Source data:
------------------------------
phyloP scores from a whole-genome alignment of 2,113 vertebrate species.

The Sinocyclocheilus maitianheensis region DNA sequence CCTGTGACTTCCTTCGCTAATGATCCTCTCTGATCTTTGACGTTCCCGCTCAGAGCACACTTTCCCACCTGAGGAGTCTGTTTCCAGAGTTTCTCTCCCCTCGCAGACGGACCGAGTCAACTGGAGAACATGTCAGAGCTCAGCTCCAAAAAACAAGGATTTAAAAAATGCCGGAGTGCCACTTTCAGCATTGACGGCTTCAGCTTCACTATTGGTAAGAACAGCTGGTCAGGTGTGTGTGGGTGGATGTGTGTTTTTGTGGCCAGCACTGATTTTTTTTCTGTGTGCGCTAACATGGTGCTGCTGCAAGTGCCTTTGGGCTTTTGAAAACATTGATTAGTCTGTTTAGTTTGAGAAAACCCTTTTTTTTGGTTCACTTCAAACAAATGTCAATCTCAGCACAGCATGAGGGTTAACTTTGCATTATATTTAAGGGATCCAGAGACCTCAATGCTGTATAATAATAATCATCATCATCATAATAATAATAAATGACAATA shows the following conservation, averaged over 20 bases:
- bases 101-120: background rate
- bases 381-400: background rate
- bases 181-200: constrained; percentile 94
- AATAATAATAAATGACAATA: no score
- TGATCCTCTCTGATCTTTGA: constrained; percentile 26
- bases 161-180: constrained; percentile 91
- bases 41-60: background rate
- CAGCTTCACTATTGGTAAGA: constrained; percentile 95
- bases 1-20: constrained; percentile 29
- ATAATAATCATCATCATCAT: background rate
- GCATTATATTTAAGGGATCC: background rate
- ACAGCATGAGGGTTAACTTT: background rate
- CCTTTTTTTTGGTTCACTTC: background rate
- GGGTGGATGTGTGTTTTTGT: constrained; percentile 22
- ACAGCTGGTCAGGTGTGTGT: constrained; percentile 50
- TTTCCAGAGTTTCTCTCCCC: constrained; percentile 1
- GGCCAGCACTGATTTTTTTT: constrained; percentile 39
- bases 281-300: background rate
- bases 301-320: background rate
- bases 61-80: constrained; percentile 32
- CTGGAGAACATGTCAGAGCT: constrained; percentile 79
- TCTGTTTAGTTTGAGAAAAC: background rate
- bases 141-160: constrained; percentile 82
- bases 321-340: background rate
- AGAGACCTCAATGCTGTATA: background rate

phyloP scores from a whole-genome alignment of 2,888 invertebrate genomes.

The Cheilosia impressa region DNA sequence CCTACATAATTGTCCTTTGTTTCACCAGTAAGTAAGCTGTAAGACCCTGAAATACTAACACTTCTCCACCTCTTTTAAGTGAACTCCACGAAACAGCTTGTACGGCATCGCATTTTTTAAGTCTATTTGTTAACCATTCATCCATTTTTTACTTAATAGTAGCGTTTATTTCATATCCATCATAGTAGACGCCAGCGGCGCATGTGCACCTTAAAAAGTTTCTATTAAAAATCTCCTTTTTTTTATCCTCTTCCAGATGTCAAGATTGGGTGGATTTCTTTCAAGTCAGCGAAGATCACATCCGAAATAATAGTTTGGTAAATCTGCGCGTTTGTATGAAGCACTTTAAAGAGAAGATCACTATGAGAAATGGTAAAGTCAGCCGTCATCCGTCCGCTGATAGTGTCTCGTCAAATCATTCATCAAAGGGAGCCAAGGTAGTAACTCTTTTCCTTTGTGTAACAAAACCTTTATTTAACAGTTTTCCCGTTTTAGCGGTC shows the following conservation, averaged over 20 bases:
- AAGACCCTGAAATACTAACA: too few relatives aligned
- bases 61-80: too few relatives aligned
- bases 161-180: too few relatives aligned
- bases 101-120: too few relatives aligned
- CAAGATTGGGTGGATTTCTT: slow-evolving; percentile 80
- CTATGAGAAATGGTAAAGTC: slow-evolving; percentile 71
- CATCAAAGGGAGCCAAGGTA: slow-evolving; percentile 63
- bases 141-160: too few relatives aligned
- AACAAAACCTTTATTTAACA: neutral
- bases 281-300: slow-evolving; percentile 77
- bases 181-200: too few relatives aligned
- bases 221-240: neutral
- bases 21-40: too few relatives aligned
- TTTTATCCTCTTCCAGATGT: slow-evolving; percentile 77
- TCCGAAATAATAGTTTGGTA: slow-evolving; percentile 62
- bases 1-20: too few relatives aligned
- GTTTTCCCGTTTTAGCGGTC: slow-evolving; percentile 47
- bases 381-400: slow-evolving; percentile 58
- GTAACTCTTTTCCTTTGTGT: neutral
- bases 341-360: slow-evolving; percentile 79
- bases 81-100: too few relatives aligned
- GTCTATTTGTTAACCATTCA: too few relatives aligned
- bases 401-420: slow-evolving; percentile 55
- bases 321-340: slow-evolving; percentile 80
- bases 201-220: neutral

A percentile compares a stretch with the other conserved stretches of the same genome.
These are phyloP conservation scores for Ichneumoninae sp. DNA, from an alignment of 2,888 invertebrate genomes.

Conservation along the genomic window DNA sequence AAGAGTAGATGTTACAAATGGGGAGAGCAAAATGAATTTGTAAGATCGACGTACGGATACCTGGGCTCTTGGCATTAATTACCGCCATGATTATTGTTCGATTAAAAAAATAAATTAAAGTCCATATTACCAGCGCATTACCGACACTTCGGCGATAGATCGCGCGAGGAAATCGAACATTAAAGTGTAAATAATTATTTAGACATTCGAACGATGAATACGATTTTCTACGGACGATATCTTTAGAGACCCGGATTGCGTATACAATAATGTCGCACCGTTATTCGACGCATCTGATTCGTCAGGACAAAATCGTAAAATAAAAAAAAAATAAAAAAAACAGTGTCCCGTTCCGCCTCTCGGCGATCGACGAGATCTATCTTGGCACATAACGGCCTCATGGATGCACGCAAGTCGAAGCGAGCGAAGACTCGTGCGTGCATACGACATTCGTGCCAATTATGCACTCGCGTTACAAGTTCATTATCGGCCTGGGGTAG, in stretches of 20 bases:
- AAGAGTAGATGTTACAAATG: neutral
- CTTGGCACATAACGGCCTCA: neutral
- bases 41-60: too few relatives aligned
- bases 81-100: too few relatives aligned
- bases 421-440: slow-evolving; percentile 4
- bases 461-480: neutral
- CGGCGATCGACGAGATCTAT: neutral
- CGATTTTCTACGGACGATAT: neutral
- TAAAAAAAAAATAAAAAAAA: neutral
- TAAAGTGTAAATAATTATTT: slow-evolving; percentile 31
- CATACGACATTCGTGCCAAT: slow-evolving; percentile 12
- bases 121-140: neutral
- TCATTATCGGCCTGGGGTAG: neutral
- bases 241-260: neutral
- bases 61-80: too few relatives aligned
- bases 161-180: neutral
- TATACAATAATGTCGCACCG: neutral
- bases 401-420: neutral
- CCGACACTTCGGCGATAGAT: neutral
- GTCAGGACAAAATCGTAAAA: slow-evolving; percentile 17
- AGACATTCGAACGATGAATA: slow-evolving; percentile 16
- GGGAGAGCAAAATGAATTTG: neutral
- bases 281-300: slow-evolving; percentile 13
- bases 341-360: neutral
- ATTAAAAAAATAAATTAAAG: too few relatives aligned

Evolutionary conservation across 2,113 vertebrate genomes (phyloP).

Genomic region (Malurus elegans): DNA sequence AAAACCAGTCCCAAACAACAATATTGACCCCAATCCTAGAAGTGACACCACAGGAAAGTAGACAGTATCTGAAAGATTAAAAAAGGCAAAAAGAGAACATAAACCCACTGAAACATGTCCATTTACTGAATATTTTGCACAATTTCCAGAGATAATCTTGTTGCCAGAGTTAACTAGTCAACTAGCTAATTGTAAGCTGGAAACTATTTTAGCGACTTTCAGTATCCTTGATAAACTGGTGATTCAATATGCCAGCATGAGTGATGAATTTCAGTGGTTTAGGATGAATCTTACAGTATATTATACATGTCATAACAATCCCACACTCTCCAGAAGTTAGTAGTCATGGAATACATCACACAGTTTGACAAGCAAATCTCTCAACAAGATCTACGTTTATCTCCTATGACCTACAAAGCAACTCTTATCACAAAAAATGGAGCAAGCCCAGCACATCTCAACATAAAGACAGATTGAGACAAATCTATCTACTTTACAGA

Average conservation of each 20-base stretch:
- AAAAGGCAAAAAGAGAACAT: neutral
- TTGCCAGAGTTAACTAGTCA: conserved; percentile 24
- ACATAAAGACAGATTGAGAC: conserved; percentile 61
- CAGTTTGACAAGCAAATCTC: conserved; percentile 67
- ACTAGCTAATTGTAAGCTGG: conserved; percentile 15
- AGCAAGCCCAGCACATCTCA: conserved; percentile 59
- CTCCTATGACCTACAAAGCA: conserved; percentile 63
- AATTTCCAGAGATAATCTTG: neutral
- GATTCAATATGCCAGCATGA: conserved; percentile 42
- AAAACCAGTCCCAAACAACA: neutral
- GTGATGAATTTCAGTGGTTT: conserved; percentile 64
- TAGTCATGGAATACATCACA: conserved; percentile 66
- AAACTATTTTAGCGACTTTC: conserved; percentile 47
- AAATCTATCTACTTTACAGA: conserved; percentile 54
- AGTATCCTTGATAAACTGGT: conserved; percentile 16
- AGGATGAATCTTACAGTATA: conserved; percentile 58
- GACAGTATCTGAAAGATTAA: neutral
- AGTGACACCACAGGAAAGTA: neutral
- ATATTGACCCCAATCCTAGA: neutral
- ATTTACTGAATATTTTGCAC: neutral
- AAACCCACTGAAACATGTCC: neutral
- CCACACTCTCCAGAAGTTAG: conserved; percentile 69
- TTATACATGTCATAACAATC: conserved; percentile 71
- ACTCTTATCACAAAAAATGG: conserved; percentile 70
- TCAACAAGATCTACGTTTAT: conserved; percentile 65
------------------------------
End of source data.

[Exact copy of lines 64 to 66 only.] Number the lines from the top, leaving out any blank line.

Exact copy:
- CGGCGATCGACGAGATCTAT: neutral
- CGATTTTCTACGGACGATAT: neutral
- TAAAAAAAAAATAAAAAAAA: neutral